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[Basic design] How to handle a end of game situation ?

Discussion in 'Entity Component System and C# Job system' started by Kamalen, Jun 7, 2018.

  1. Kamalen

    Kamalen

    Joined:
    Dec 27, 2012
    Posts:
    27
    Hi,

    I am new at this ECS thing. It seems very natural to write many gameplay features and I am starting to use it more widely.

    I am doing a small minigame to get into the pattern. From a design perspective, I have trouble to handle the ending of a game. Lets say a simple Whack a mole game with sessions of 3 minutes. During that time, mobs spawns, player kill them to get points or they disappears after 5 seconds. I have those systems :
    - EnemySpawnSystem
    - EnemyLifeSpanSystem
    - EnemyDeathSystem
    - ScoreSystem
    - TimeLeftSystem.

    I want the game state to freeze when the time ends in order to display a final score screen. Should I use a sort of "Manager" entity that will store the state of the game (InProgress, Ended) and check its state in every systems ? But in this case, all system would eventually run to check game state instead of just be greyed out.

    Is there some way to end the run of all systems and leave the game state as is ? I can't figure a way in the documentations available.

    Thanks for any tips !
     
  2. Afonso-Lage

    Afonso-Lage

    Joined:
    Jul 8, 2012
    Posts:
    70
    I don't know if is possible to disable all systems in a world, but you can disable any system you want by just calling:
    World.Active.GetOrCreateManager<EnemySpawnSystem>().Enabled = false
    or from whitin a system, you coud just inject it:

    Code (CSharp):
    1. public class TargetSystem : ComponentSystem
    2. {
    3.     [Inject] private EnemySpawnSystem m_enemySpawnSystem;
    4.     [Inject] private EnemyLifeSpanSystem m_enemyLifeSpanSystem;
    5.     [Inject] private EnemyDeathSystem m_enemyDeathSystem;
    6.     [Inject] private ScoreSystem m_scoreSystem;
    7.     [Inject] private TimeLeftSystem m_timeLeftSystem;
    8.  
    9.     protected override void OnUpdate()
    10.     {
    11.         if (GameHasEndedForSomeReason)
    12.             {
    13.                 m_enemySpawnSystem.Enabled = false;
    14.                 m_enemyLifeSpanSystem.Enabled = false;
    15.                 m_enemyDeathSystem.Enabled = false;
    16.                 m_scoreSystem.Enabled = false;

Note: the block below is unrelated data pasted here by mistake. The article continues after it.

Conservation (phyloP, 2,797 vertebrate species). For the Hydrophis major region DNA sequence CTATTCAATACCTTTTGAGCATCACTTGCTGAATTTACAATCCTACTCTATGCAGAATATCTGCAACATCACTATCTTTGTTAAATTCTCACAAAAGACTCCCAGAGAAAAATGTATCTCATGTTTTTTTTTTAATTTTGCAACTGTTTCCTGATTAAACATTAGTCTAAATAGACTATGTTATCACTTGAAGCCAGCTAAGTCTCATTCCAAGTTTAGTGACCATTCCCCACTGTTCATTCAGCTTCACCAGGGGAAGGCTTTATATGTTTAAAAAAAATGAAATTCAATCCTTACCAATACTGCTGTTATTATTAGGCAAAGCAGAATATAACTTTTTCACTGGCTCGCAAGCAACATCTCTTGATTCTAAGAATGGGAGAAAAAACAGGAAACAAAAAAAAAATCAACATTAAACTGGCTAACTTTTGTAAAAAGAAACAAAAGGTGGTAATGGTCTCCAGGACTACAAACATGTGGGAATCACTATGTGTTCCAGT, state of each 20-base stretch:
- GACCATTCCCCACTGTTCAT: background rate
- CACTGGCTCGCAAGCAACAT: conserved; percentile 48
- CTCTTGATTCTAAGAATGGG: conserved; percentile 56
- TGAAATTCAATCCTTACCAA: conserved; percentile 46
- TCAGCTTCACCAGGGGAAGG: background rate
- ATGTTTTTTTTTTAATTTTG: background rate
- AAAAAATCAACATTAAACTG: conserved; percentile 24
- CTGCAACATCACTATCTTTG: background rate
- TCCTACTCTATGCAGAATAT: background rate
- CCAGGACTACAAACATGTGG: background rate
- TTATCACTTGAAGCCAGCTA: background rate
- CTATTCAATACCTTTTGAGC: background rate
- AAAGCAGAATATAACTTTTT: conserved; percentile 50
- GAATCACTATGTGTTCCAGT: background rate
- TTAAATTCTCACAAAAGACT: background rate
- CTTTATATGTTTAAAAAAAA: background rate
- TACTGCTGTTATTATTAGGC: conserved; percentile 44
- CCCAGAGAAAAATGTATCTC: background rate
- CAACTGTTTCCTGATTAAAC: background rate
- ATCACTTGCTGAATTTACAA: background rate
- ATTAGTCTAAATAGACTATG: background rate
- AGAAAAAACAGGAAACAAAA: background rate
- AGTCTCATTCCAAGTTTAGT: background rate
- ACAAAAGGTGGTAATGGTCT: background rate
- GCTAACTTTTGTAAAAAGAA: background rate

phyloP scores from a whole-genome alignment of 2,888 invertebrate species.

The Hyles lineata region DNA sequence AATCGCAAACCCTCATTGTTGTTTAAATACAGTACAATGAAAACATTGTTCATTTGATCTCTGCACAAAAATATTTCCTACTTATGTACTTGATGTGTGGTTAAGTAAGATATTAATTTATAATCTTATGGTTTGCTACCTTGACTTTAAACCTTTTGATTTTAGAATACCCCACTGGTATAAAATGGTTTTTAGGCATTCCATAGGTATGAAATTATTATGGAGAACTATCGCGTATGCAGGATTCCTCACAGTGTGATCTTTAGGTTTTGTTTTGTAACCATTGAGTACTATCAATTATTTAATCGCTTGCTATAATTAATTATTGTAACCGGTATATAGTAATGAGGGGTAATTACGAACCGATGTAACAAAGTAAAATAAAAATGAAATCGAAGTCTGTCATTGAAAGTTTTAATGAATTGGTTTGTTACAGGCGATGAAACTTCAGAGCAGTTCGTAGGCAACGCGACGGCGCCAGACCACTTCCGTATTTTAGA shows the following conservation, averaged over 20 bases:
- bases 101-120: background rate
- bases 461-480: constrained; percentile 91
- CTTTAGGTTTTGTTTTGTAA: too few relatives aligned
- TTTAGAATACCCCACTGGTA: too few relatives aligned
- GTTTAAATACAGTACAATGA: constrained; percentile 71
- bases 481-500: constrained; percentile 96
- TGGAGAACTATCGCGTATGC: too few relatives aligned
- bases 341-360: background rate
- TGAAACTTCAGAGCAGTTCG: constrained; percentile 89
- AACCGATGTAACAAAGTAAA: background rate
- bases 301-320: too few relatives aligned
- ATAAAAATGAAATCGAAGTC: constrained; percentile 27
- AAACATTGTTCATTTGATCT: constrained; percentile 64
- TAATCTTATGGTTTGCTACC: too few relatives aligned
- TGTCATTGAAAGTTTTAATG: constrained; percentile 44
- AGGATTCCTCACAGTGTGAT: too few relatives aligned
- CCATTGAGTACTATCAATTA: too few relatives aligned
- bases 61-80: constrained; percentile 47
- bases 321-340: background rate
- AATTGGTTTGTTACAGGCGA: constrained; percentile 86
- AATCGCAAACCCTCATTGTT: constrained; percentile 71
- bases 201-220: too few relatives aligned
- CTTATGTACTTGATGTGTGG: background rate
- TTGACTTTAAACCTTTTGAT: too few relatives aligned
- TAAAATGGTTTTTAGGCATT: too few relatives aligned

17.                 m_timeLeftSystem.Enabled = false;
    18.             }
    19.     }
    20. }
    Please note that I didn't tested the above code, is just for illustration purpose.
     
  3. avvie

    avvie

    Joined:
    Jan 26, 2014
    Posts:
    65
    I didnt test either, but looks like this should work like a charm as well as disabling the world (which sounds extremely ominous :D)
     
  4. starikcetin

    starikcetin

    Joined:
    Dec 7, 2017
    Posts:
    166
    In my humble opinion, you should never have to disable systems in the normal flow of the game. Sounds like a bad design.

    Instead, you can create an entity with a
    GameIsRunning
    component when the game starts. Then in the systems that you only want to run during the game is running, add a simple if check to see if the
    GameIsRunning
    component exists, and act accordingly. And when the game ends, simply destroy the entities that have
    GameIsRunning
    components.

    I am no expert on ECS however. You should probably do what feels more natural to you.
     
    zulfajuniadi likes this.
  5. Afonso-Lage

    Afonso-Lage

    Joined:
    Jul 8, 2012
    Posts:
    70
    But what if your game has some stages? Let's say your game has a Lobby and a Match stage, which require different systems. If you have enabled all systems that are used only on Lobby stage during the Match stage, I think this would be a waste of resources, since even if your
    Update
    isn't called when there are no entity with required components, there is a
    PreUpdate
    process with needs to check it, every frame. So in this case it would be valid to map which systems are used in which stages of game and enable/disable it according to.

    Of course you can also handle those stages as worlds, and active/deactive the entire world depending on what stage is.
     
  6. starikcetin

    starikcetin

    Joined:
    Dec 7, 2017
    Posts:
    166
    When the topic is performance, we should almost always talk with data from the profiler. Speculations often lead to premature optimization.
     
  7. rizu

    rizu

    Joined:
    Oct 8, 2013
    Posts:
    380
    You got any reasoning to offer for this claim?

    In the old way of doing things with Unity, this could happen a lot while pooling items but ECS is technically making spawning and destroying things fast so this isn't all that much needed nowadays. But there could still be some systems you'd want to straight up disable without building the same logic yourself everywhere.
     
  8. Arowx

    Arowx

    Joined:
    Nov 12, 2009
    Posts:
    6,462
    Can you stop the World, as that would be interesting as you could have a Menu World and GameOver World?
     
  9. starikcetin

    starikcetin

    Joined:
    Dec 7, 2017
    Posts:
    166
    I don't claim anything, it is a mere opinion. But for the sake of argument, here is the reasoning:

    Disabling a system means you cannot solely rely on the composition of components in order to make sure a system will process the entity. You have to also make sure the system is enabled. In my opinion, this is an unnecessary friction and complication in the workflow.